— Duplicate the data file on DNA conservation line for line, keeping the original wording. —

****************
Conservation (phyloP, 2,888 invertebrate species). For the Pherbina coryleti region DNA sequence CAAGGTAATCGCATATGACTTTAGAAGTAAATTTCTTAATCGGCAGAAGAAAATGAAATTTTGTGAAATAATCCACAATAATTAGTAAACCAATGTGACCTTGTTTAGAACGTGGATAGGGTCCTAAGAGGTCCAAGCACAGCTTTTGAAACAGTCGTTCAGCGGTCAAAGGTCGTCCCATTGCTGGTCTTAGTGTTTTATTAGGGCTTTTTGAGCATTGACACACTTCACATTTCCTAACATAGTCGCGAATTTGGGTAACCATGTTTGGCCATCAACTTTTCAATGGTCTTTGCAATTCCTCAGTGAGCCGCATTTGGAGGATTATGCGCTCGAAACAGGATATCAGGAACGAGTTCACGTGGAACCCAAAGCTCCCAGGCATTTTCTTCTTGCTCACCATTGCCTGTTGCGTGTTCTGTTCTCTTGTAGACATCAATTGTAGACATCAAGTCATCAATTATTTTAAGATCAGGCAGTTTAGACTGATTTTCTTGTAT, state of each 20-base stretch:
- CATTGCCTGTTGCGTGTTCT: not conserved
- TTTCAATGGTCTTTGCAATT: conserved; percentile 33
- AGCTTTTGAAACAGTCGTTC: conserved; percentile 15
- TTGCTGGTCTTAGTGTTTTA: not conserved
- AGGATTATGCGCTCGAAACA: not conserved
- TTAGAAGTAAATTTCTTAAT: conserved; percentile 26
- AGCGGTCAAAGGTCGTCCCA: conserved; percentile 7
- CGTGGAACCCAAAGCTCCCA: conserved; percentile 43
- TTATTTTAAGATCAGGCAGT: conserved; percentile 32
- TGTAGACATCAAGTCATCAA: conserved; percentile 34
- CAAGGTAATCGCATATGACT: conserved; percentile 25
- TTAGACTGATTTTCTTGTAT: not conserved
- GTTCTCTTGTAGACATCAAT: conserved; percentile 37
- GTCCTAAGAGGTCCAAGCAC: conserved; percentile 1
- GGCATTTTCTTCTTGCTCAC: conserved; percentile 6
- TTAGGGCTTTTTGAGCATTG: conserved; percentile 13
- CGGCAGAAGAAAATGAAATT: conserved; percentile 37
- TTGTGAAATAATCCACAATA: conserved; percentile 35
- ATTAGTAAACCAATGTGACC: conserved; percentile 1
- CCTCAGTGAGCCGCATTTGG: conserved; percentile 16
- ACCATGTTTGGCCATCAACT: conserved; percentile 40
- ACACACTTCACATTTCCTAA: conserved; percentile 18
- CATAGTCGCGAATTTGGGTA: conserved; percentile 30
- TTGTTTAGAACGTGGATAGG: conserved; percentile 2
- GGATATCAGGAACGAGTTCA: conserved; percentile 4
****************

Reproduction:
Conservation (phyloP, 2,888 invertebrate species). For the Pherbina coryleti region DNA sequence CAAGGTAATCGCATATGACTTTAGAAGTAAATTTCTTAATCGGCAGAAGAAAATGAAATTTTGTGAAATAATCCACAATAATTAGTAAACCAATGTGACCTTGTTTAGAACGTGGATAGGGTCCTAAGAGGTCCAAGCACAGCTTTTGAAACAGTCGTTCAGCGGTCAAAGGTCGTCCCATTGCTGGTCTTAGTGTTTTATTAGGGCTTTTTGAGCATTGACACACTTCACATTTCCTAACATAGTCGCGAATTTGGGTAACCATGTTTGGCCATCAACTTTTCAATGGTCTTTGCAATTCCTCAGTGAGCCGCATTTGGAGGATTATGCGCTCGAAACAGGATATCAGGAACGAGTTCACGTGGAACCCAAAGCTCCCAGGCATTTTCTTCTTGCTCACCATTGCCTGTTGCGTGTTCTGTTCTCTTGTAGACATCAATTGTAGACATCAAGTCATCAATTATTTTAAGATCAGGCAGTTTAGACTGATTTTCTTGTAT, state of each 20-base stretch:
- CATTGCCTGTTGCGTGTTCT: not conserved
- TTTCAATGGTCTTTGCAATT: conserved; percentile 33
- AGCTTTTGAAACAGTCGTTC: conserved; percentile 15
- TTGCTGGTCTTAGTGTTTTA: not conserved
- AGGATTATGCGCTCGAAACA: not conserved
- TTAGAAGTAAATTTCTTAAT: conserved; percentile 26
- AGCGGTCAAAGGTCGTCCCA: conserved; percentile 7
- CGTGGAACCCAAAGCTCCCA: conserved; percentile 43
- TTATTTTAAGATCAGGCAGT: conserved; percentile 32
- TGTAGACATCAAGTCATCAA: conserved; percentile 34
- CAAGGTAATCGCATATGACT: conserved; percentile 25
- TTAGACTGATTTTCTTGTAT: not conserved
- GTTCTCTTGTAGACATCAAT: conserved; percentile 37
- GTCCTAAGAGGTCCAAGCAC: conserved; percentile 1
- GGCATTTTCTTCTTGCTCAC: conserved; percentile 6
- TTAGGGCTTTTTGAGCATTG: conserved; percentile 13
- CGGCAGAAGAAAATGAAATT: conserved; percentile 37
- TTGTGAAATAATCCACAATA: conserved; percentile 35
- ATTAGTAAACCAATGTGACC: conserved; percentile 1
- CCTCAGTGAGCCGCATTTGG: conserved; percentile 16
- ACCATGTTTGGCCATCAACT: conserved; percentile 40
- ACACACTTCACATTTCCTAA: conserved; percentile 18
- CATAGTCGCGAATTTGGGTA: conserved; percentile 30
- TTGTTTAGAACGTGGATAGG: conserved; percentile 2
- GGATATCAGGAACGAGTTCA: conserved; percentile 4